Janis Joplin (1943–1970) was one of the most popular and influential female singers to emerge from the West Coast "counterculture" that thrived in the mid- to late-1960s. Her amazing stage and recording presence absolutely transcended regional boundaries. Her trademark raucous performing presence, combined with the raw emotion conveyed in her bluesy singing style and her unconventional but trend-setting and completely unique taste in fashion, captivated a national audience who sensed both her toughness and vulnerability and, in turn, embraced her without condition. Joplin, who was wholly given to emotional excess and totally susceptible to unhealthy indulgence, passed away at the height of her fame.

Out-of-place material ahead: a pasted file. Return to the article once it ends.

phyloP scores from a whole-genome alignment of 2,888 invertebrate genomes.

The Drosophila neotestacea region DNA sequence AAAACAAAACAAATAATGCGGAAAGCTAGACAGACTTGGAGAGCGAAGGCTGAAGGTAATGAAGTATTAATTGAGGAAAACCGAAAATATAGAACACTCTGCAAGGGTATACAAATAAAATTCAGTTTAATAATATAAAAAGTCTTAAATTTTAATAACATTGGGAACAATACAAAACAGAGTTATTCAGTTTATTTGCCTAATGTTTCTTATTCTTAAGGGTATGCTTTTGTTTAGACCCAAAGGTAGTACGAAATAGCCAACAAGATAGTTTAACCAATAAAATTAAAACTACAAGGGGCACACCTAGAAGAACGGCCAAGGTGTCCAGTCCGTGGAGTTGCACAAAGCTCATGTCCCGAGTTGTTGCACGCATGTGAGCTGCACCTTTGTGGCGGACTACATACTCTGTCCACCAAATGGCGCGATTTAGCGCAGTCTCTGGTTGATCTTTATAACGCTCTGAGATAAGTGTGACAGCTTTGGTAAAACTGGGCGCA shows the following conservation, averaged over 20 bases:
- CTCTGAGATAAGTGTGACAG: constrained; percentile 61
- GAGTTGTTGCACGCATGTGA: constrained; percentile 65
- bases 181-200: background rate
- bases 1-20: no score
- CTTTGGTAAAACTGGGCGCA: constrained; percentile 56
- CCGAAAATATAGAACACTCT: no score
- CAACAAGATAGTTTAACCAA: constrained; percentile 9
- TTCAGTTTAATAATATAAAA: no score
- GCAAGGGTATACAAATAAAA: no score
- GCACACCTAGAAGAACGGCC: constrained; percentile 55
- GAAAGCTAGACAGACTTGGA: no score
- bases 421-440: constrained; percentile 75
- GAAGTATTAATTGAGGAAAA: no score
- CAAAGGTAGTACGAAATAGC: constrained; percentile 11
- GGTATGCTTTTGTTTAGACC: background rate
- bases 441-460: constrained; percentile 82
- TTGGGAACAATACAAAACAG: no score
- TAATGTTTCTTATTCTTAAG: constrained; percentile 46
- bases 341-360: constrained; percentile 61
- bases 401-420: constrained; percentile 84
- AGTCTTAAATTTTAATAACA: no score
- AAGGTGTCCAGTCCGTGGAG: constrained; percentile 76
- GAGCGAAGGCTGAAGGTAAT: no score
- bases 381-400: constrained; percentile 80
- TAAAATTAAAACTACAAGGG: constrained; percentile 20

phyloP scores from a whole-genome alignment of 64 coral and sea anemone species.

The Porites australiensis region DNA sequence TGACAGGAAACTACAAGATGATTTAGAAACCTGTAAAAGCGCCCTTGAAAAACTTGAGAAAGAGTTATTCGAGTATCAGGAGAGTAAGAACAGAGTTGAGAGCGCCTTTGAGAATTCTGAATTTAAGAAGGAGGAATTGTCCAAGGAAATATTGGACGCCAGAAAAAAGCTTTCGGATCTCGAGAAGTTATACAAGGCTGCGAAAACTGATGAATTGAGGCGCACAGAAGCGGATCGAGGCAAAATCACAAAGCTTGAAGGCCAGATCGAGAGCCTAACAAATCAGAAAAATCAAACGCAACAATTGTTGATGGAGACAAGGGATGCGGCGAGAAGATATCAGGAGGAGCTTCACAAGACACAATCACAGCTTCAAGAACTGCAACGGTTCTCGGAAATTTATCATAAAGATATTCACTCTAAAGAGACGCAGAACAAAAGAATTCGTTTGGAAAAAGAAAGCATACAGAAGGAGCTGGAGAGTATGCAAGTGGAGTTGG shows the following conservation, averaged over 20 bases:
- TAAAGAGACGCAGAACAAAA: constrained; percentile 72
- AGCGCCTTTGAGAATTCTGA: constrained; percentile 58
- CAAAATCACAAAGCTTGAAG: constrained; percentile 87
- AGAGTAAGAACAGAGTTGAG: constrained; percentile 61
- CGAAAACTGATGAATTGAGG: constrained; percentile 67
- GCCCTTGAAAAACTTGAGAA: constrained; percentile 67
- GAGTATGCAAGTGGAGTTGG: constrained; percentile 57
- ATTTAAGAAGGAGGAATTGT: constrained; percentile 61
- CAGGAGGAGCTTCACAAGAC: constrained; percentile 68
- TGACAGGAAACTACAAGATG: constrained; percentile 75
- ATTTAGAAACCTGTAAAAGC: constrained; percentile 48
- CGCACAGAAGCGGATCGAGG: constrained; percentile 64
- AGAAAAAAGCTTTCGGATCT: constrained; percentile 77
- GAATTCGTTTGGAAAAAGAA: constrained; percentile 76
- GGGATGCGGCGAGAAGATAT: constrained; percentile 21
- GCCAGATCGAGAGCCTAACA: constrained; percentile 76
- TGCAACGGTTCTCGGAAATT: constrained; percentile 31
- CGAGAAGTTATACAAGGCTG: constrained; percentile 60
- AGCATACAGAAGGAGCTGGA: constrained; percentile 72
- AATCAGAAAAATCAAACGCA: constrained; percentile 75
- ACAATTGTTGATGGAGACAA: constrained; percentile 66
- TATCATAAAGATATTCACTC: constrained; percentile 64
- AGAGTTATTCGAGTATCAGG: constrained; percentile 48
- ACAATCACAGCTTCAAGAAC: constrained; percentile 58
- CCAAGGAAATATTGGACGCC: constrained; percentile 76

Joplin sang her own style of the blues that was unlike anything that had come before her. Yet in the very short time that her career spans - 1966 to 1970 - she managed to carve out her own unique piece of music history, one that was truly her own.
Janis Joplin was born in Port Arthur, Texas in 1943. Always an outsider she thrived reading about the Beatniks and Jack Kerouac. Living life to the beat of her own drum she began wearing what she wanted and listening to blues greats Bessie Smith and Leadbelly with the few friends that she did have.
By the early 1960s, having had enough of Port Arthur, Joplin made her way to the San Francisco's music and hippie scene. At the June 1967 Monterey Pop Festival she captured national attention with a stunning blues performance of “Ball and Chain.” From that point on, she became a national sensation, and the rest, as they say, is rock and roll history.